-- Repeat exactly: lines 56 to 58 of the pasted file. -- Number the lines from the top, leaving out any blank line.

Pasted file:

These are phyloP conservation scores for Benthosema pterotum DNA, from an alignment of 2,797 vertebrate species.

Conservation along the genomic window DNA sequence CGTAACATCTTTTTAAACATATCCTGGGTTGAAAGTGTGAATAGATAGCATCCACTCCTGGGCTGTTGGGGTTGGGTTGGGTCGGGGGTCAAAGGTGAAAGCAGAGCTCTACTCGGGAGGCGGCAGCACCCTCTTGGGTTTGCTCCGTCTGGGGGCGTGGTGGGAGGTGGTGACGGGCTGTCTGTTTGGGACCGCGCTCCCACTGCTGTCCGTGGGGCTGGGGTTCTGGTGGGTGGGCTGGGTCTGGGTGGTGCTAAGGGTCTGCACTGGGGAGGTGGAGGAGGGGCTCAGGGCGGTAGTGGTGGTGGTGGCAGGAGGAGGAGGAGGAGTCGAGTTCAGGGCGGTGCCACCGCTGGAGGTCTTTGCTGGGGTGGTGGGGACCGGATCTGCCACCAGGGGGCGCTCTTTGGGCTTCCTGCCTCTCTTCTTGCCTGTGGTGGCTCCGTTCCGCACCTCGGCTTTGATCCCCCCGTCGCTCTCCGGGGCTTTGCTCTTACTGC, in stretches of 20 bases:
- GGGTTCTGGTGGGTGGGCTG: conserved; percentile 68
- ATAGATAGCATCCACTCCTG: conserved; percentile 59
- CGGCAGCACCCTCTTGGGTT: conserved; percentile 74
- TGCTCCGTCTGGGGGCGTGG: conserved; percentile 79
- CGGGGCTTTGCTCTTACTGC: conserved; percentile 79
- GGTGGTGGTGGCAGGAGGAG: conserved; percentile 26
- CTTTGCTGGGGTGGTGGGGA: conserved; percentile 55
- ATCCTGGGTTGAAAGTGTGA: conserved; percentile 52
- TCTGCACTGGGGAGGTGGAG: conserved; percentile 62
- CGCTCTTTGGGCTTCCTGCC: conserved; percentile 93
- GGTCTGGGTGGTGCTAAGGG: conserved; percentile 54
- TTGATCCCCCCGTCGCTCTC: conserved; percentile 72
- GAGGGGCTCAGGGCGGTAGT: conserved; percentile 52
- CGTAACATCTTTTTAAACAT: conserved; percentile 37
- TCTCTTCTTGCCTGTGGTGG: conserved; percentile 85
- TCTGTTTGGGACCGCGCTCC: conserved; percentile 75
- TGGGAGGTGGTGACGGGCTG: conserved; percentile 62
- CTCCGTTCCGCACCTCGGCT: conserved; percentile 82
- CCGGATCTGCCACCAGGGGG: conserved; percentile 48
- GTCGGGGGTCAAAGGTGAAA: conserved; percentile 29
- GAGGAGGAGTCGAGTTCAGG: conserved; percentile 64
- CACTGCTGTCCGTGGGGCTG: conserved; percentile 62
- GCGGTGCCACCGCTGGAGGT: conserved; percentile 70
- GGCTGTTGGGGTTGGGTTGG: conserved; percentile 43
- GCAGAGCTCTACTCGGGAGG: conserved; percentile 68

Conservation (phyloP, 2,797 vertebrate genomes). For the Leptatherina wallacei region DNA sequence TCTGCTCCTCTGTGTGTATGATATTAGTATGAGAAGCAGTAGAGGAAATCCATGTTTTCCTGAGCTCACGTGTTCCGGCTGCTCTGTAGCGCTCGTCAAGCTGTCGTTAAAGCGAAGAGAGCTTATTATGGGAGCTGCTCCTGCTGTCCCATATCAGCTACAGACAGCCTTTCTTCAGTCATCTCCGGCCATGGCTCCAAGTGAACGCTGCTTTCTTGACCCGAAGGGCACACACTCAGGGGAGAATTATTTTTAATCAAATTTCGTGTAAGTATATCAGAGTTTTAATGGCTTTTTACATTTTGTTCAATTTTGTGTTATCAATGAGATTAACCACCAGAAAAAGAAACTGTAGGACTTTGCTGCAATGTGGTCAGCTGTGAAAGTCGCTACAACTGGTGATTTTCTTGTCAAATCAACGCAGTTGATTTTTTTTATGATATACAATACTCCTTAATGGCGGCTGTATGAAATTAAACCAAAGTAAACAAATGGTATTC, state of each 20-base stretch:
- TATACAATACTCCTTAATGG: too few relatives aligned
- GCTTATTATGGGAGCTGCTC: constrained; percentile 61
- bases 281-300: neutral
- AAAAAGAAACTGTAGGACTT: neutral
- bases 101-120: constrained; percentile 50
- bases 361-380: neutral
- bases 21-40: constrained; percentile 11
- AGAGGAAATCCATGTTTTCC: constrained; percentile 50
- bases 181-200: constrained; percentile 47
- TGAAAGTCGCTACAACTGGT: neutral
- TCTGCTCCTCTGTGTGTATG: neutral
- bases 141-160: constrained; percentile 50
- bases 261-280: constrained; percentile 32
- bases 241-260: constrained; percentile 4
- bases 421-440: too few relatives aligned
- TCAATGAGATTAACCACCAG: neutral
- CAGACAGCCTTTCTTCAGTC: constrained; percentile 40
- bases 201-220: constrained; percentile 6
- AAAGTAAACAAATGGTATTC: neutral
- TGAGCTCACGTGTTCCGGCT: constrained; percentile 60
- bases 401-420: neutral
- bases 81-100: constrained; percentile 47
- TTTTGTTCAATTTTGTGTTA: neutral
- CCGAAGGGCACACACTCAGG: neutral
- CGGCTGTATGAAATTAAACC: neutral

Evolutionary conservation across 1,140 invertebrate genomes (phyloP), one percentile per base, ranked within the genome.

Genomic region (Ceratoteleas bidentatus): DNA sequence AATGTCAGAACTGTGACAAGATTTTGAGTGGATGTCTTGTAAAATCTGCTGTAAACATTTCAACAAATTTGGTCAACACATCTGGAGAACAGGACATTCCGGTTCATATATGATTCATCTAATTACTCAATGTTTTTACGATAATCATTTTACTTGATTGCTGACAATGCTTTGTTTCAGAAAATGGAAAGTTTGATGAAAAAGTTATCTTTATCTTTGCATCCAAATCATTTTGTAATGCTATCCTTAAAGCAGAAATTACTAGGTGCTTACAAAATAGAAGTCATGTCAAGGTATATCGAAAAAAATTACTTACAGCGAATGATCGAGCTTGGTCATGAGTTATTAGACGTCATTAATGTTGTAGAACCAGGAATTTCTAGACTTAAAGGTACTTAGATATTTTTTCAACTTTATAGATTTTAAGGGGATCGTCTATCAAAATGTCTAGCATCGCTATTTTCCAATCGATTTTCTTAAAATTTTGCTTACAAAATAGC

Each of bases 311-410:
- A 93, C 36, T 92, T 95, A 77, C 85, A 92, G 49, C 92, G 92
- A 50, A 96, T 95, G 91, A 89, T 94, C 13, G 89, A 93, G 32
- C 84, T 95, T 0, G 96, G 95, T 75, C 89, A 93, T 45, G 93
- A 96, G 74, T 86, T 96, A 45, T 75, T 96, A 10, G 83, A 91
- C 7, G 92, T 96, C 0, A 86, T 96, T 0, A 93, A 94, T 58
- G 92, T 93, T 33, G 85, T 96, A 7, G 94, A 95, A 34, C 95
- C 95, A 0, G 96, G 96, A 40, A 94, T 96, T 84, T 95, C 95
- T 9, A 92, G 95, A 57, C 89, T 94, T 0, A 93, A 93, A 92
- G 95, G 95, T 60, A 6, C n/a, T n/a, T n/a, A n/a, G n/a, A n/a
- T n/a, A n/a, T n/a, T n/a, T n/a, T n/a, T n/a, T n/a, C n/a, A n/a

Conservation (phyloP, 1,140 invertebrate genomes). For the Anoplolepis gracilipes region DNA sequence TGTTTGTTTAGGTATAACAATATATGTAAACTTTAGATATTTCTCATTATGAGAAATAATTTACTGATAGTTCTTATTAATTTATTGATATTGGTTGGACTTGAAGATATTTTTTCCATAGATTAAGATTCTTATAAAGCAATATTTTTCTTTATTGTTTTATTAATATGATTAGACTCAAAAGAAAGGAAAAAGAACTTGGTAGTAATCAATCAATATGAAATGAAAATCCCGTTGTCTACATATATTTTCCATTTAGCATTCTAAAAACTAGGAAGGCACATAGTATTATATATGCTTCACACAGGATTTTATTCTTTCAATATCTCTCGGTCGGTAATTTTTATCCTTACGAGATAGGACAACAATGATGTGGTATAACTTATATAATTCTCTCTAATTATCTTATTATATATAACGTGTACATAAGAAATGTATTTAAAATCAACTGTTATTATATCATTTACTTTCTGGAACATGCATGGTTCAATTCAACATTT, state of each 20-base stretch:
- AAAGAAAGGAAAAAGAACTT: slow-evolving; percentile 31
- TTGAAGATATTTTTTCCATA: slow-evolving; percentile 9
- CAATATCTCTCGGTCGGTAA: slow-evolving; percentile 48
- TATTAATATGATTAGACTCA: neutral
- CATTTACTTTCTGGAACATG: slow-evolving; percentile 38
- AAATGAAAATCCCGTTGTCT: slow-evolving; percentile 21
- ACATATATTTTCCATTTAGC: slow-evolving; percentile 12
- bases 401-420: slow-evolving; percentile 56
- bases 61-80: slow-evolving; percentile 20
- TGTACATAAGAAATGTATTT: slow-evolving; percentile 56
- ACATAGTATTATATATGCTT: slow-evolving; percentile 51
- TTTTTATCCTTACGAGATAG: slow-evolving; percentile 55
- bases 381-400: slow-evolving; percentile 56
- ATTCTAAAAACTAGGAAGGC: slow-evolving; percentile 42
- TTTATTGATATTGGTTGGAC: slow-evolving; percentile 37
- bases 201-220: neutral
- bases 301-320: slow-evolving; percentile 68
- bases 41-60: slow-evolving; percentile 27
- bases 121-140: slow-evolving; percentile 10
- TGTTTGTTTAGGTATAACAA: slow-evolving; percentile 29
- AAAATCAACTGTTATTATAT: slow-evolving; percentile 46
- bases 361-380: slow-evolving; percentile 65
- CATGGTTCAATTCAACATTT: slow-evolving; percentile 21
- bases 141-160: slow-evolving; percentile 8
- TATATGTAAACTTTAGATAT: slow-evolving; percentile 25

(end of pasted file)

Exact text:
Each of bases 311-410:
- A 93, C 36, T 92, T 95, A 77, C 85, A 92, G 49, C 92, G 92
- A 50, A 96, T 95, G 91, A 89, T 94, C 13, G 89, A 93, G 32